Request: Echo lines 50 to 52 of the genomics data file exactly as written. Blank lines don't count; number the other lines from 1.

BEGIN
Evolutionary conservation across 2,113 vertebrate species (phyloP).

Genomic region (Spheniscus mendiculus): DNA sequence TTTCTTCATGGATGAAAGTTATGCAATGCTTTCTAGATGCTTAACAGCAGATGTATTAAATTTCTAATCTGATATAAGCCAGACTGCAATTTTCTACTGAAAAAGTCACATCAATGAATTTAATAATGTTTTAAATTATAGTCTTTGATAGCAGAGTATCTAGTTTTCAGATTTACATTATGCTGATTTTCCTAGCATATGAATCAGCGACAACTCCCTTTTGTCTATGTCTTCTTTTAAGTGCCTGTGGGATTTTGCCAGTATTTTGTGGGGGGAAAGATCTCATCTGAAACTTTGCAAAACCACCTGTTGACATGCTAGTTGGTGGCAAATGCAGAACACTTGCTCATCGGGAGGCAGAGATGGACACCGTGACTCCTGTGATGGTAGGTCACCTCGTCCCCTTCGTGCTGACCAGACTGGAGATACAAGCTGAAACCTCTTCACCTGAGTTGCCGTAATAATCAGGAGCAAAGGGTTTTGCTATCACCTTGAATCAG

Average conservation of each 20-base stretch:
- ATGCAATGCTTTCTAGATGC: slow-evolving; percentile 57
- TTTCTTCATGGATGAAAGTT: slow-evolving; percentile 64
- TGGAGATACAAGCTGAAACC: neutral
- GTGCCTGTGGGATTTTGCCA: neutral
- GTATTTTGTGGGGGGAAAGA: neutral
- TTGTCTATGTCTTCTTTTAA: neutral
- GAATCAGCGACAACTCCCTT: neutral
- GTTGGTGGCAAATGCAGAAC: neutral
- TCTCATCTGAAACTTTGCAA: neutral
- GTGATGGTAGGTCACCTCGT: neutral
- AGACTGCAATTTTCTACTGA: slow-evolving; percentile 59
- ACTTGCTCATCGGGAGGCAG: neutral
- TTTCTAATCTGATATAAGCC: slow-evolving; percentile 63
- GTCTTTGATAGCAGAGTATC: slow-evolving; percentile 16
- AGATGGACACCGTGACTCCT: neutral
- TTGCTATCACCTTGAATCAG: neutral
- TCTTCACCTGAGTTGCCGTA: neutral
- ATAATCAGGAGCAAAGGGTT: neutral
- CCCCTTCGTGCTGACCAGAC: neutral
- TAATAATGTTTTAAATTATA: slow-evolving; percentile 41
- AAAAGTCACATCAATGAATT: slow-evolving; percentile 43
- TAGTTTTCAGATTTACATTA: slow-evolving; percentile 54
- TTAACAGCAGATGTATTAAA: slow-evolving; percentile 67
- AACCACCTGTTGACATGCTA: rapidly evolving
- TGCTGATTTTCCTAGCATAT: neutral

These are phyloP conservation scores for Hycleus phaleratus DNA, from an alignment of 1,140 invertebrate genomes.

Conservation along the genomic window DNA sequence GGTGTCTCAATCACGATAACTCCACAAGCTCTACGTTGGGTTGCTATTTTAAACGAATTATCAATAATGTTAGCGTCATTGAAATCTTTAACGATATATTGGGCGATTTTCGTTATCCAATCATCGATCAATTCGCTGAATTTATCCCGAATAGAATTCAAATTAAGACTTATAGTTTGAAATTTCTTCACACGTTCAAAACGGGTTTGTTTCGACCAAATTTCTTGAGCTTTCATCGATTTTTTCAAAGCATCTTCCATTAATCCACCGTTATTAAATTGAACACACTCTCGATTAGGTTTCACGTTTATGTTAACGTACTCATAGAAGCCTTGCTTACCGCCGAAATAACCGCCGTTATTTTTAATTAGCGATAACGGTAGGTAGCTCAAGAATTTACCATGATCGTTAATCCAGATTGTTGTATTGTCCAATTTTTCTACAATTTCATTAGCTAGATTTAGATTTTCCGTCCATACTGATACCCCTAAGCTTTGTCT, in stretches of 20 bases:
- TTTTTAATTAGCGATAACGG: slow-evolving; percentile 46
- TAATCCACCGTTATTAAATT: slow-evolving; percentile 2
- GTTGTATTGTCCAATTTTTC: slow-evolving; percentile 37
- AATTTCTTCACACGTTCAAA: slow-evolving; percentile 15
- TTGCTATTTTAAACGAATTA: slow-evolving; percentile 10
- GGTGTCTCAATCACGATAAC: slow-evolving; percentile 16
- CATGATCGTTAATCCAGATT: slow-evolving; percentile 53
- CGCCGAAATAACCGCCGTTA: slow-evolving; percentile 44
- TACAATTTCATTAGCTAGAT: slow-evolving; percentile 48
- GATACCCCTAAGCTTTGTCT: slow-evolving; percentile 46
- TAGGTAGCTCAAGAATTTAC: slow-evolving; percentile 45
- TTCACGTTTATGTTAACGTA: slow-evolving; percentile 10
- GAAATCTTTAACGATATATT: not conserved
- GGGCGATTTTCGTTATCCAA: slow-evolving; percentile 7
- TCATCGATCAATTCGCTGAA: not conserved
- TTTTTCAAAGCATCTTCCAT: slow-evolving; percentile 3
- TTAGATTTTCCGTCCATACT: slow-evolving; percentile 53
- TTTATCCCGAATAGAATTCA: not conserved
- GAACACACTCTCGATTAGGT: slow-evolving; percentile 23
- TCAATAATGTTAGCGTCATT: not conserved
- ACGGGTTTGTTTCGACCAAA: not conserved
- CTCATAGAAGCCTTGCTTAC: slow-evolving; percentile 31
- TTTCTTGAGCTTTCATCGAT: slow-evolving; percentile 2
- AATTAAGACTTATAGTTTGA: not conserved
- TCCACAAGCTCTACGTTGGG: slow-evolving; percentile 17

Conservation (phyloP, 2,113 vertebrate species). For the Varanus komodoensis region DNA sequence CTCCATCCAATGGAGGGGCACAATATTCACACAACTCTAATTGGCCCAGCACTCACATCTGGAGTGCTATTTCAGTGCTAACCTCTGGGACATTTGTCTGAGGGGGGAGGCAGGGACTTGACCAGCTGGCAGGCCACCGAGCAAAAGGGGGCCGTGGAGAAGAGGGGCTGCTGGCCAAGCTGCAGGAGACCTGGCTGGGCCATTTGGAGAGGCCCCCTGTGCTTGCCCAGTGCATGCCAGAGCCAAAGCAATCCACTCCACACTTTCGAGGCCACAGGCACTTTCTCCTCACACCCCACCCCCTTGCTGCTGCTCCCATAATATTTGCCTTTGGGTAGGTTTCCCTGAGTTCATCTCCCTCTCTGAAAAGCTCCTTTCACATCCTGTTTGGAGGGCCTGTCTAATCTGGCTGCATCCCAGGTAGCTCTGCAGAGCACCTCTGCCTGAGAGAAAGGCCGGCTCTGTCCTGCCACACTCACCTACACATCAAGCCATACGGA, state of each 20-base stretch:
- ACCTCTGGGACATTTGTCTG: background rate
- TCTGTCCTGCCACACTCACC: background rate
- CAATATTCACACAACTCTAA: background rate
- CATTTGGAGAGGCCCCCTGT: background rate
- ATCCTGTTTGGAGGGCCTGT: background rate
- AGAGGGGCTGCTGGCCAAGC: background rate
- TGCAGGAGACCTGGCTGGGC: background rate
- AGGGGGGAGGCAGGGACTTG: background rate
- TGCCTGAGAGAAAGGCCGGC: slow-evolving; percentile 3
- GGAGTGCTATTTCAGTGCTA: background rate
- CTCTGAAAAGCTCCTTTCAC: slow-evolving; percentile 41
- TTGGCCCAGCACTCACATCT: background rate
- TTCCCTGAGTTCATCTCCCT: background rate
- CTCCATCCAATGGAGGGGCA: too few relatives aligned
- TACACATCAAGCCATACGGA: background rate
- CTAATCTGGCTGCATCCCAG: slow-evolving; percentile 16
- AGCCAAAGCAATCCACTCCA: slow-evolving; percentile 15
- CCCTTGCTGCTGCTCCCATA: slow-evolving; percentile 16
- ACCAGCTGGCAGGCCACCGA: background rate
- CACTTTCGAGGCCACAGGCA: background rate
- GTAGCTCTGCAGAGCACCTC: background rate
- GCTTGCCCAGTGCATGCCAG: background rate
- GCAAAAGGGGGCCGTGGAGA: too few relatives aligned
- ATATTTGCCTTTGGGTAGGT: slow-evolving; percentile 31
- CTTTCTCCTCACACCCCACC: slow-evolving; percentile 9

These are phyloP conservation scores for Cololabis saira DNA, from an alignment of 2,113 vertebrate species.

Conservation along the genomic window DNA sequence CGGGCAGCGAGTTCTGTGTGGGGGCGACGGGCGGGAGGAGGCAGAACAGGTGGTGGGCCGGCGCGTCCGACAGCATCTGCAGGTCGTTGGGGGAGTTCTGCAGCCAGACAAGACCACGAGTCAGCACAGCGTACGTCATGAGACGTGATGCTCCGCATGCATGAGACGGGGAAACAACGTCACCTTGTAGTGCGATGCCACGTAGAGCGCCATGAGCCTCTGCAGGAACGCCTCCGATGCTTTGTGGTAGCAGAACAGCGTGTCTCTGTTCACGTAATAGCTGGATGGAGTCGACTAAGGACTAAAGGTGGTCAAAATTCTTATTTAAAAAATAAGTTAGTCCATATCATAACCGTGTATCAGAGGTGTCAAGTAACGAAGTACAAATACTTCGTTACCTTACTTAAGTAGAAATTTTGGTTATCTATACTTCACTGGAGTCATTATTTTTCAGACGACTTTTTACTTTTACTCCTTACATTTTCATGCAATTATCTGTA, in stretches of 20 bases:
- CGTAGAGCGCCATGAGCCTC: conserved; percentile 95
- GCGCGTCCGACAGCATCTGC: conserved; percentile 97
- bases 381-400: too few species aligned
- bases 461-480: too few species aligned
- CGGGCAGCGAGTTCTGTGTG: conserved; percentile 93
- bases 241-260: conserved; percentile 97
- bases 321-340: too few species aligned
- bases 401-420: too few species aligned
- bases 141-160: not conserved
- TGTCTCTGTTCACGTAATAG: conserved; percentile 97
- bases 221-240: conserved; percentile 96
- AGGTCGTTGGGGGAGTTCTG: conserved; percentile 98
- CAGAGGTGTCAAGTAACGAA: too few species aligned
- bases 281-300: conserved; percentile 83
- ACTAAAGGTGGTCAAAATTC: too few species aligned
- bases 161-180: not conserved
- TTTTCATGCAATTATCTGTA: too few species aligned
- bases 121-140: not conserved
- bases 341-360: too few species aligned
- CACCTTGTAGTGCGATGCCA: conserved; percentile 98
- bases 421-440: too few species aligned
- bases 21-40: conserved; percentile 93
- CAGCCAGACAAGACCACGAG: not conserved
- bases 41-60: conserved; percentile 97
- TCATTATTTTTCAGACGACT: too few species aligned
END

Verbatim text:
- TCAATAATGTTAGCGTCATT: not conserved
- ACGGGTTTGTTTCGACCAAA: not conserved
- CTCATAGAAGCCTTGCTTAC: slow-evolving; percentile 31